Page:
She went away to college at the early age of 16, attending Syracuse University for aerospace engineering with the intent to one day work for NASA. She quickly realized, however that wasn’t for her. She transferred to Crossroads Bible College (then known as the Baptist Bible College of Indianapolis), where she graduated with a Bachelor of Religious Education. In 2011, she obtained a Master’s in Biblical Studies at Summit University of Pennsylvania (formerly Baptist Bible College of Pennsylvania).
She worked in inner city ministries for several years, first in Syracuse, New York, then in Indianapolis, Indiana. It was during an internship in South America that she said she first felt a passion for foreign missions.
When she moved to the Peruvian Amazon, which she described as “living in a National Geographic magazine,” it was with the mindset that she would remain there, in one part of the jungle or another, for the rest of her life.
“So when Ted Boykin (now her husband) entered the scene, it really rocked the boat, in more ways than one,” she said.
He was a mutual acquaintance of a couple she worked alongside in the jungle. She said when the couple saw during a furlough in the United States, they noticed her name came up a lot in conversation. So they asked her permission to give him her address so he could write to her.
She agreed, thinking it wouldn’t last.
“I lived in a little village at the mouth of the Amazon and Maranon rivers, we did not receive mail, we did not have telephones, we didn’t even have ham radio,” she said.
Her only contact with the outside world came once every four to six weeks when she went to the missionary headquarters in Iquitos, where she could pick up her mail and use a telephone or get on the radio.
“I never actually thought he’d write, because I thought it would be too difficult to keep up a relationship from Clarks Summit, where he lived, to the middle of the Amazon basin. I just did not think that that was going to be a possibility.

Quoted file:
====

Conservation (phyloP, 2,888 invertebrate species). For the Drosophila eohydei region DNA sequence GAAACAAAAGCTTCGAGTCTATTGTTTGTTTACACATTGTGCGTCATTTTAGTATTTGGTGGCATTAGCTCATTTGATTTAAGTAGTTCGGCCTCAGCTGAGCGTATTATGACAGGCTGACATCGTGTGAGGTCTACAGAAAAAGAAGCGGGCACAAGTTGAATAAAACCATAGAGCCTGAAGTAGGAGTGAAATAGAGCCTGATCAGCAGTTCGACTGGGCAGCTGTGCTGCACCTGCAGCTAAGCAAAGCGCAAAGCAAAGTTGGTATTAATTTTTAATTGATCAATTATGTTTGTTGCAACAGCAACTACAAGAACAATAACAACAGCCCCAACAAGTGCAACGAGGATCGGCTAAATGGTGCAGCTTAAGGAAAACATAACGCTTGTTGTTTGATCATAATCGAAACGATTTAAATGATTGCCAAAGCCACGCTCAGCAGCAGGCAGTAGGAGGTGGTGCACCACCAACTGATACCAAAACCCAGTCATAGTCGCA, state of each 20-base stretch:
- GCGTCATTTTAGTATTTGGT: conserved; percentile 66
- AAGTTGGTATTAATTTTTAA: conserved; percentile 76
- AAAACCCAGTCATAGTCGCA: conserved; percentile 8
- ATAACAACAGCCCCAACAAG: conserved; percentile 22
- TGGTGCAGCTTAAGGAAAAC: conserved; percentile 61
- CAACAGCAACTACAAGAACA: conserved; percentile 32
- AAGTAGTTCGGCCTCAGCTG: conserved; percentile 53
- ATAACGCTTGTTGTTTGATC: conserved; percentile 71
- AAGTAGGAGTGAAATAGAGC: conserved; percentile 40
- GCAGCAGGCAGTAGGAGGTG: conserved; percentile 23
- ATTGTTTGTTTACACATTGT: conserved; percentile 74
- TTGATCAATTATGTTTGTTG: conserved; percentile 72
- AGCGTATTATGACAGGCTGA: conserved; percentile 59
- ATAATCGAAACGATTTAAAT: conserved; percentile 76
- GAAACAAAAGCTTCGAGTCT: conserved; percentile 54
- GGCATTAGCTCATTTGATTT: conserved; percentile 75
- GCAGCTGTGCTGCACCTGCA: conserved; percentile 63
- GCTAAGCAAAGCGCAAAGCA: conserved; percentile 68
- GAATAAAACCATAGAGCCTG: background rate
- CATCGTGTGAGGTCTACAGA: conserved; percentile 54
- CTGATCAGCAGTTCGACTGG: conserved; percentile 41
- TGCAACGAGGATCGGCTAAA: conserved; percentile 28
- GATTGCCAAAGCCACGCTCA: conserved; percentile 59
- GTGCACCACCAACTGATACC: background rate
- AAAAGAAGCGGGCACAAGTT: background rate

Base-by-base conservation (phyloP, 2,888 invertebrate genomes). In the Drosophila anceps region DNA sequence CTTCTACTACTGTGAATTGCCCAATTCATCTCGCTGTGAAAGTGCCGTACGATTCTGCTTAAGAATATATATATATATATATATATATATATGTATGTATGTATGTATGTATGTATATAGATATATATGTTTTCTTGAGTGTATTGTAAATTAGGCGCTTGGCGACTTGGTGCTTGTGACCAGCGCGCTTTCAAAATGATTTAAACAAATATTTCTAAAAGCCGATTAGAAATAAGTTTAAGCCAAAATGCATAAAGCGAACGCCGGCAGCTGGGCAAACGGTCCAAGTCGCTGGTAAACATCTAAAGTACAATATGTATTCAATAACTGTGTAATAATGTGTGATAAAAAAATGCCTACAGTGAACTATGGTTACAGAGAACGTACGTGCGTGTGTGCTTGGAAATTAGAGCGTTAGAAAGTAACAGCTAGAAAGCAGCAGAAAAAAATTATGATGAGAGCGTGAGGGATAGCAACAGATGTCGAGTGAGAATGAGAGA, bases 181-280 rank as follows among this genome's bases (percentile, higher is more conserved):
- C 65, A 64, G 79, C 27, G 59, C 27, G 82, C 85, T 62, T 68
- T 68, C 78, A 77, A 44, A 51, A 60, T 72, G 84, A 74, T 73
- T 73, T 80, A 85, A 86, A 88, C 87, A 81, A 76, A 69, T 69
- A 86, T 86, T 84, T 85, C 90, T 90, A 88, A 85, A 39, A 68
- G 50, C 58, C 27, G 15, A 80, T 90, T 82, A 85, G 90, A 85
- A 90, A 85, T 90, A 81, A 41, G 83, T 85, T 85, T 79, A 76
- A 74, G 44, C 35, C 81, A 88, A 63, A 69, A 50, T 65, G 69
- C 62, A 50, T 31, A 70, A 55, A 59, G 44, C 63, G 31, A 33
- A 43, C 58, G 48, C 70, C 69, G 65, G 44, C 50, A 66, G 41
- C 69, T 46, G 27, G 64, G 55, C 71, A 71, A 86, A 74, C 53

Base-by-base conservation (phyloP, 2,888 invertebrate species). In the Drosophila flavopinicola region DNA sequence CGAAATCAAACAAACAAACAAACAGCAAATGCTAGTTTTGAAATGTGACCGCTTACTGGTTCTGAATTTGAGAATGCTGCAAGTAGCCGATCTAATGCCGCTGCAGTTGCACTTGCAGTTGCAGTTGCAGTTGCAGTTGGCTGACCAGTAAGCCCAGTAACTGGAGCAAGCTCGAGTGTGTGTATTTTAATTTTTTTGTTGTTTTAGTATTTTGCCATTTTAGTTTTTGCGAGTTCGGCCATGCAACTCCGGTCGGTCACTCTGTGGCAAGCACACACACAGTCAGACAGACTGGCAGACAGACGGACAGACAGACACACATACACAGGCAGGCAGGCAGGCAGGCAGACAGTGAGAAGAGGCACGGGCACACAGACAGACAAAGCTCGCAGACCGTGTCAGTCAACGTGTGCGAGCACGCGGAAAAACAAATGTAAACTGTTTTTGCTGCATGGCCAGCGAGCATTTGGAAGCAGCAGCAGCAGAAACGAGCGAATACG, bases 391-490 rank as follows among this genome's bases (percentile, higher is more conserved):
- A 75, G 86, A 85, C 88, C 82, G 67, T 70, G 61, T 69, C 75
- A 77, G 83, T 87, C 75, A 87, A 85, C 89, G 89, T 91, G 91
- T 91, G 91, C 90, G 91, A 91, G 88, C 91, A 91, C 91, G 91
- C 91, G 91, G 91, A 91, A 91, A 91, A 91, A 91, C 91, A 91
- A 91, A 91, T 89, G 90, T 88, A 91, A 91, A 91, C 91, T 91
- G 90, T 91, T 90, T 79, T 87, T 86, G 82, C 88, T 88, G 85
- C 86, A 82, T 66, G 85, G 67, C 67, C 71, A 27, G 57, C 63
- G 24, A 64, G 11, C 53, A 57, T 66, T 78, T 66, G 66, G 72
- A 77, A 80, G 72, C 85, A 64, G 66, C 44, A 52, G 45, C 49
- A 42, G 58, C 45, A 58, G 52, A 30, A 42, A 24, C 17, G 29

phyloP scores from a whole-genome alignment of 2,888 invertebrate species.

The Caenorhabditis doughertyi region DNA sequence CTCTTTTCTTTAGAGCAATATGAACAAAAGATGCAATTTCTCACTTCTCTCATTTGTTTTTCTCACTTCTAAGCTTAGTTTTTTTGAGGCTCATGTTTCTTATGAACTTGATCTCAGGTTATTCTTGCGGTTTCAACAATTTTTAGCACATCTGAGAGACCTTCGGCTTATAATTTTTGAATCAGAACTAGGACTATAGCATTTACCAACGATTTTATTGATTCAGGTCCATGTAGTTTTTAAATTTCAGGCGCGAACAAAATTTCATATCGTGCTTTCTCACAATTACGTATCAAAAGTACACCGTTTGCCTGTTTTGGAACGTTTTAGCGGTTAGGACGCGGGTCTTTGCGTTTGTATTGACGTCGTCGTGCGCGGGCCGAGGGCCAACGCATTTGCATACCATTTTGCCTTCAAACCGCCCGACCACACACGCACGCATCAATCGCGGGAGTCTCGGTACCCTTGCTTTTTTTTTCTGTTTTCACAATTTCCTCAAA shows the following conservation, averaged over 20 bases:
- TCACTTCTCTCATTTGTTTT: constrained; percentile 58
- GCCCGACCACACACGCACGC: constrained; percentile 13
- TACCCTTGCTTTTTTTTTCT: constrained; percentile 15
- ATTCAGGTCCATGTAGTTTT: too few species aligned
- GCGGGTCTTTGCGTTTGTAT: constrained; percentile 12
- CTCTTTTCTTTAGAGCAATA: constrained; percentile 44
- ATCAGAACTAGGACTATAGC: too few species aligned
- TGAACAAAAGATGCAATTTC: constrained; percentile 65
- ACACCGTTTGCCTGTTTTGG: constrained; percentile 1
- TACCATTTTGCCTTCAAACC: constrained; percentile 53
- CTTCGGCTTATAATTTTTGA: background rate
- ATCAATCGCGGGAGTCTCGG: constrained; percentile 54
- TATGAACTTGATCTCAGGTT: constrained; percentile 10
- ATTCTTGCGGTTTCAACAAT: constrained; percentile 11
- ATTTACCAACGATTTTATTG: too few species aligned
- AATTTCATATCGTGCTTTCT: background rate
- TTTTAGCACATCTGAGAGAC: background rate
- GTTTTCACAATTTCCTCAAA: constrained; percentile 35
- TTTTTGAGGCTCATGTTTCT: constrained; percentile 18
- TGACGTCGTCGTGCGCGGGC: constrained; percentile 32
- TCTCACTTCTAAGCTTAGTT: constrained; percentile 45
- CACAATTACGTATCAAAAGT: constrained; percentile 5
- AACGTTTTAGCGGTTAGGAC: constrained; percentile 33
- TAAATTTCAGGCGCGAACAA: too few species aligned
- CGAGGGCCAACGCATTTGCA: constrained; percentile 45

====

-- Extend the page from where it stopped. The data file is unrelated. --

But he did, and it was.
The couple went on their first date in March, 1999, when she came to the U.S. on a short visit. Then, when she returned in December of that same year for a regularly-scheduled furlough, he met her at the airport. They were engaged in February and married in June. Since then, they have lived on the campus of Summit University as dorm parents, the first two years in Christen Dorm and then in Loescher Hall.
As a result of an illness that developed during the first years of their marriage, which was first misdiagnosed as multiple sclerosis (MS) and turned out to be a treatable infection from the Amazon, she was told she would not be able to have children. A year-and-a-half after being weaned off the medication for the MS diagnosis, however, she became pregnant with their daughter, Katherine, who is now 10 years old and a fourth grade student at South Abington Elementary School.
Looking back on the various twists and turns in her life, and the ways her story is helping others, she said, “All those things work together and sort of start start to form a mosaic and you can see a larger story come out of that.
“And it makes a difference.”